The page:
The second question asked more about the broader policy implications of the minimum wage hike, per the CBO. Much later in the survey, respondents were asked:

The nonpartisan Congressional Budget Office found that a proposed policy would have the following impacts: Pay increases for 27 million workers, 1.3 million households lifted out of poverty, however, a median projection of 1.3 million job losses.

Based on those benefits and costs alone, would you support or oppose that policy proposal?

After being told that "a proposed policy" to raise the minimum wage could lead to 1.3 million job losses, people were considerably less enthusiastic. 37% of respondents would support a policy with those implications, considerably down from 63% who back a $15 minimum wage.

However, while some were turned off by the policy - 25% percent oppose, up from the 22% who oppose the $15 minimum wage - more simply became neutral on the topic or said they didn't know how they'd feel, a group that constitutes 37% of the set compared to just 15% among the more unambiguous $15 per hour.

Indeed, only half of Democratic respondents still supported or strongly supported the generic measure. Then 16% opposed or strongly opposed it, and 24% neither supported nor opposed it. 9% said, "I don't know."

The same trend was visible among self-identified Republicans. 43% supported or strongly supported a $15 minimum wage while 40% opposed or strongly opposed the measure. 15% neither supported nor opposed it and 1% responded "I don't know."

Only 24% of Republican respondents supported or strongly supported it after being told that a policy to raise the wage would lead to the same job losses. Forty-four % opposed or strongly opposed it while 26% neither supported nor opposed it. Six % said, "I don't know."

Read more: A minimum-wage worker needs 1.5 jobs just to afford half the rent for a 2-bedroom apartment in most of the US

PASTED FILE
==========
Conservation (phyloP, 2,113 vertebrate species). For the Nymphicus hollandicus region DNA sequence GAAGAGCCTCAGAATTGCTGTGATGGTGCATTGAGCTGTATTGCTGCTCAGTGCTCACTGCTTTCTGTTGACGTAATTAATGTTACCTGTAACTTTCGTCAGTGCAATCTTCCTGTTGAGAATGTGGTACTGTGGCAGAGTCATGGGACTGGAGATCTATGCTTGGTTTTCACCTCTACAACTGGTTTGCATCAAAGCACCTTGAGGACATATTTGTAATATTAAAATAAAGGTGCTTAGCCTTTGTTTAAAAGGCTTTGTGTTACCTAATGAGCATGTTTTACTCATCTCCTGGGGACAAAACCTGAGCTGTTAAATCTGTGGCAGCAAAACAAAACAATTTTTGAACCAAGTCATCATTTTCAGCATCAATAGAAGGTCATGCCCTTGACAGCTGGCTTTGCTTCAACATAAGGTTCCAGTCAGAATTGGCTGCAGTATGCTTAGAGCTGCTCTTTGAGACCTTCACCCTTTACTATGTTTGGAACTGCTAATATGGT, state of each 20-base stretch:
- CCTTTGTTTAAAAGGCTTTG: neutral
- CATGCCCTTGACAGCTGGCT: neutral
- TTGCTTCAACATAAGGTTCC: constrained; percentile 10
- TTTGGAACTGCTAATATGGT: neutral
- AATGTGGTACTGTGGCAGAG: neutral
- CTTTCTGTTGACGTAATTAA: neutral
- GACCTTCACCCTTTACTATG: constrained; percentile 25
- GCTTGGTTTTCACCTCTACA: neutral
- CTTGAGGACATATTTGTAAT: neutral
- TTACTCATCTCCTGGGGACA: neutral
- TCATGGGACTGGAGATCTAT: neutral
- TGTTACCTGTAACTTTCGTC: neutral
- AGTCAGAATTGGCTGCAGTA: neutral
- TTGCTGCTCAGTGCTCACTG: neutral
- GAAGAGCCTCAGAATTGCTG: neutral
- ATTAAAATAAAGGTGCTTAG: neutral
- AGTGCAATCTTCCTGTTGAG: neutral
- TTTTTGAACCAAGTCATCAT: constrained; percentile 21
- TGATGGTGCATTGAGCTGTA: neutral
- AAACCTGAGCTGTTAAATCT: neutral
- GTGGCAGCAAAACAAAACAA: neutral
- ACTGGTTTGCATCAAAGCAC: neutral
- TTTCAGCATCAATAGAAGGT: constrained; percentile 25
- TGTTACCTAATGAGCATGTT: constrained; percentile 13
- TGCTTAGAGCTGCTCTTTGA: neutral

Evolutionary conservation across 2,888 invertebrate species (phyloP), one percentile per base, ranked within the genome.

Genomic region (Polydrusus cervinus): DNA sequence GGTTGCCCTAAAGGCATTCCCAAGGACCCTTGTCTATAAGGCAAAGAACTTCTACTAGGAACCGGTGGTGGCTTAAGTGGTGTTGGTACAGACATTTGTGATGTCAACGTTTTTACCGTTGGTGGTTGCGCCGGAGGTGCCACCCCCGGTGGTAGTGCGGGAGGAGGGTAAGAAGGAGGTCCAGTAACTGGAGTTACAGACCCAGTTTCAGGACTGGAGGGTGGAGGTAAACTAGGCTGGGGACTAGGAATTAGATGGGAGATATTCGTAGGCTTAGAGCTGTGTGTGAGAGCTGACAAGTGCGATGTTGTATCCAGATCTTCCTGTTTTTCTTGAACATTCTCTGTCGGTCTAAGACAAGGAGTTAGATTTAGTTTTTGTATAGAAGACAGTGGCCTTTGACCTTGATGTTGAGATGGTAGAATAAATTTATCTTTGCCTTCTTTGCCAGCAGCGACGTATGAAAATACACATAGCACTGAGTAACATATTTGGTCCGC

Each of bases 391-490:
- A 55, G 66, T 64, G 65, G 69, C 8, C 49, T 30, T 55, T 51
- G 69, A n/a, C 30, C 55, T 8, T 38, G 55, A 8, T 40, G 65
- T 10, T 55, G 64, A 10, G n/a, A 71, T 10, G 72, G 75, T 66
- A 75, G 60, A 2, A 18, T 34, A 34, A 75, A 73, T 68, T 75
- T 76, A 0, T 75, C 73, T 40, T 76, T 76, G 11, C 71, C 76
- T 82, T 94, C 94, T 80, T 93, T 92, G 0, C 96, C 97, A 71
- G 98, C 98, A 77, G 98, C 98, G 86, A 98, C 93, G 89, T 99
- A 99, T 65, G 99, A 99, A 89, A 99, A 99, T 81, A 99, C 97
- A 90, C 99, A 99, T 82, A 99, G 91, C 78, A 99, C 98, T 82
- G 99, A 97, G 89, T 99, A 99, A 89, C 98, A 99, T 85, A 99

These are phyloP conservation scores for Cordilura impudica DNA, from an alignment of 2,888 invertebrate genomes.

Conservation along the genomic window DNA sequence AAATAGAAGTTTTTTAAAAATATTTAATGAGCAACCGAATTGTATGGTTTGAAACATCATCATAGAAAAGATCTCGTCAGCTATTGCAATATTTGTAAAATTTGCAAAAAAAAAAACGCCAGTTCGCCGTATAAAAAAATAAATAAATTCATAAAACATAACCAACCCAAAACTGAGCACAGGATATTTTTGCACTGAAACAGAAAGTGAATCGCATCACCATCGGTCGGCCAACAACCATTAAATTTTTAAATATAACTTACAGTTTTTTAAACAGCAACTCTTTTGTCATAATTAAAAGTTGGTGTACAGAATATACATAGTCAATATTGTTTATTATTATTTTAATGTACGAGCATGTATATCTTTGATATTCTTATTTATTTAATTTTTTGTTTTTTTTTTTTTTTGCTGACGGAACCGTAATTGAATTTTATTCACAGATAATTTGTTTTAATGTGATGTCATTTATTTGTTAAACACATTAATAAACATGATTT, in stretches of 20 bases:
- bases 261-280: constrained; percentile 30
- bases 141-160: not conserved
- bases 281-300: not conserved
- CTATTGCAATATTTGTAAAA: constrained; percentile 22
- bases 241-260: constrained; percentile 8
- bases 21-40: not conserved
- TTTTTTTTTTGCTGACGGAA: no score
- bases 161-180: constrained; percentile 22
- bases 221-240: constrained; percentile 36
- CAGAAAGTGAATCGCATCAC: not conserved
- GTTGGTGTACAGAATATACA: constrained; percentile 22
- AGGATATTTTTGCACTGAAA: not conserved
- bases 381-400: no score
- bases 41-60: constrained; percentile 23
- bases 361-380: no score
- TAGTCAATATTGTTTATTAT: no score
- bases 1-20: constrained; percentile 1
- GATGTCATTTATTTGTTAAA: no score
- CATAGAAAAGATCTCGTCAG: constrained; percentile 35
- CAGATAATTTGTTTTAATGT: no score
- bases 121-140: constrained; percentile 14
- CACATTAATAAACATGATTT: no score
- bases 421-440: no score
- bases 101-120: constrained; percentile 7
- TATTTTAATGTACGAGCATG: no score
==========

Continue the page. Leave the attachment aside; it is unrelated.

The INSIDER results are reminiscent of other polling conducted on "Medicare-for-all," a popular idea among progressive Democrats that's gained traction among eight candidates including Sens. Bernie Sanders and Elizabeth Warren, two primary frontrunners. Many voters back creating a government-run healthcare system. But support plummets when they learn they could pay higher taxes or face longer waiting periods before seeing a doctor.

In other words, Americans are largely comfortable with sweeping ideas like $15 minimum wage or "Medicare-for-All" that could improve their lives - but they start to waver when they understand some of its possible trade-offs.

SurveyMonkey Audience polls from a national sample balanced by census data of age and gender. Respondents are incentivized to complete surveys through charitable contributions. Generally speaking, digital polling tends to skew toward people with access to the internet. SurveyMonkey Audience doesn't try to weight its sample based on race or income. Total 1,006 respondents collected July 9 to July 10 2019, a margin of error plus or minus 3.15 percentage points with a 95% confidence level. See this page for more details about methodology.